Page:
DOCTOR MASHABANE (South Africa), reflecting on those who had spoken before him on why the Council needed to be reformed, said that the Council was not transparent, undemocratic and stuck in a bygone era. Even some of the Council’s permanent members agreed on the need for reform. The question was how to make that happen. Resolution 62/557 identified five key areas needing to be addressed for reform. Those could serve as the basis for a text on which negotiations could begin. The veto was a major issue. The five permanent Council members had expressed their views, and had difficulty extending that power to newer members. The common African position held that there should be no veto, but that if it would it exist, it should be extended to others. However, the veto was not the major problem. The major issue was the present composition of the Council.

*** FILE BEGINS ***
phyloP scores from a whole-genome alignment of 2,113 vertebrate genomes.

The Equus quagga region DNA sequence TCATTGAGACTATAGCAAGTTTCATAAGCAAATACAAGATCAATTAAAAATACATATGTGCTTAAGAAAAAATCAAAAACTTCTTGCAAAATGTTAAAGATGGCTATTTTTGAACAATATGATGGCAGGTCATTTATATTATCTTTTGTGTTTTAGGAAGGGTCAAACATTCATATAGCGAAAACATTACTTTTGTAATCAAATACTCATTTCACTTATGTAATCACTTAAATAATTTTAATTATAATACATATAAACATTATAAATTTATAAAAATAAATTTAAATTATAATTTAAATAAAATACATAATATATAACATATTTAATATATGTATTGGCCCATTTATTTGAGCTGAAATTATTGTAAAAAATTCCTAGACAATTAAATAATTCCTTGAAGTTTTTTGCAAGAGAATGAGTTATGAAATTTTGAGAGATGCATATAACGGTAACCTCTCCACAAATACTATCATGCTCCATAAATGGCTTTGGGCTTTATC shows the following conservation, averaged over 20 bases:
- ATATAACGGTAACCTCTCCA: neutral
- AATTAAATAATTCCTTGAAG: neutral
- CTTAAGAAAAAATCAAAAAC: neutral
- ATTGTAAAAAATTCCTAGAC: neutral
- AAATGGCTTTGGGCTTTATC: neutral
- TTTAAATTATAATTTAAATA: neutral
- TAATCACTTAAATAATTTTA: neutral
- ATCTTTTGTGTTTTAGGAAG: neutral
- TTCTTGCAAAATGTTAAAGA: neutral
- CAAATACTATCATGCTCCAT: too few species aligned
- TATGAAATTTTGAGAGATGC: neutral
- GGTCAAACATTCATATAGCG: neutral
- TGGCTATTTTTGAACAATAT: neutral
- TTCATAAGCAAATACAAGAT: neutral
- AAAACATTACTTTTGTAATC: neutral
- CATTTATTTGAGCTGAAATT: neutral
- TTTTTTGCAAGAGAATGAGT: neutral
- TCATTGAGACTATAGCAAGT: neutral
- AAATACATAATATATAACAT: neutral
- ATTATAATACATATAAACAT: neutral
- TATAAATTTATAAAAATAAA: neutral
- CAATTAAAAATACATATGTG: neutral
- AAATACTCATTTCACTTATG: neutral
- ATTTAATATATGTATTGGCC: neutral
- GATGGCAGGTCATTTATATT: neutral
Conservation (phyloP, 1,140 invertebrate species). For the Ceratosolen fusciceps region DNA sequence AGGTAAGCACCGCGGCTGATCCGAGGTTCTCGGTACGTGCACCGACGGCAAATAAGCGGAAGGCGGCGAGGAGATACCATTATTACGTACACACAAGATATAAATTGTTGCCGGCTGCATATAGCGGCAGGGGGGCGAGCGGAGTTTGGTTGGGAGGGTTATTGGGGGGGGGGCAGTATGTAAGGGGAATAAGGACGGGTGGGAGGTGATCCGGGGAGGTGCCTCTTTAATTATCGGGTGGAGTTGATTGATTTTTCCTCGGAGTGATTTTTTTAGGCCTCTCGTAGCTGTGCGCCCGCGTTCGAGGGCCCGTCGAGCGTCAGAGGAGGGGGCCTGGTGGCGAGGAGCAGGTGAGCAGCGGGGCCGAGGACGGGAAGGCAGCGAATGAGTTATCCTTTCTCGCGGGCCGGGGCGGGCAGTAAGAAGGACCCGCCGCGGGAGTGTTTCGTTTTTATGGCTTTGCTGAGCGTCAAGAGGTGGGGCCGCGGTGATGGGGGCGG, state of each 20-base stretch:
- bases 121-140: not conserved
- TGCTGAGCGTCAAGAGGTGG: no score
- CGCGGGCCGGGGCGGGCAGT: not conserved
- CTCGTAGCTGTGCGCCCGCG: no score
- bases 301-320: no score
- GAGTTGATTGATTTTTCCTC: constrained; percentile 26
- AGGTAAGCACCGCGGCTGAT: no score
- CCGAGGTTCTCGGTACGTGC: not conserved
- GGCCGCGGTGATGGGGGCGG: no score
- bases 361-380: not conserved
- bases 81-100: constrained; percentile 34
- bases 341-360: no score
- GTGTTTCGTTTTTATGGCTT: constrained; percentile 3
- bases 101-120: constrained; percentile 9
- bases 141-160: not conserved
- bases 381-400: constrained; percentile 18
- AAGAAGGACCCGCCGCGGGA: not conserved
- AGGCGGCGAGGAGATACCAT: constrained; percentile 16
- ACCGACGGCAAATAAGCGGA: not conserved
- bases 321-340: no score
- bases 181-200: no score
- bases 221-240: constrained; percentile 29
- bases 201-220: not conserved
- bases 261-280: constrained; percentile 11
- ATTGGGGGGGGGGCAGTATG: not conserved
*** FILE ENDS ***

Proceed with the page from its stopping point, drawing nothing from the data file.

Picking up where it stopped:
HASAN SH J Y A ABULHASAN (Kuwait), associating himself with Iran’s statement on behalf of the Non-Aligned Movement, as well as the Arab Group, said that numerous initiatives for reform of the Council had stalled. The challenge should prompt the international community to make further efforts towards affirming collective action. Any proposals aimed at expanding the Council had to command general agreement or at least the greatest possible measure of consensus. His Government’s position was that reforming the Council was needed to render the work of the Organization more balanced and complementary. Any ideas put forward to reform the Council had to stem from a commitment to enable the body to reflect international reality, which has changed since 1945. The veto had to be placed within constraints that codified its use. Intergovernmental Negotiations were the only forum to achieve agreement on Council reform.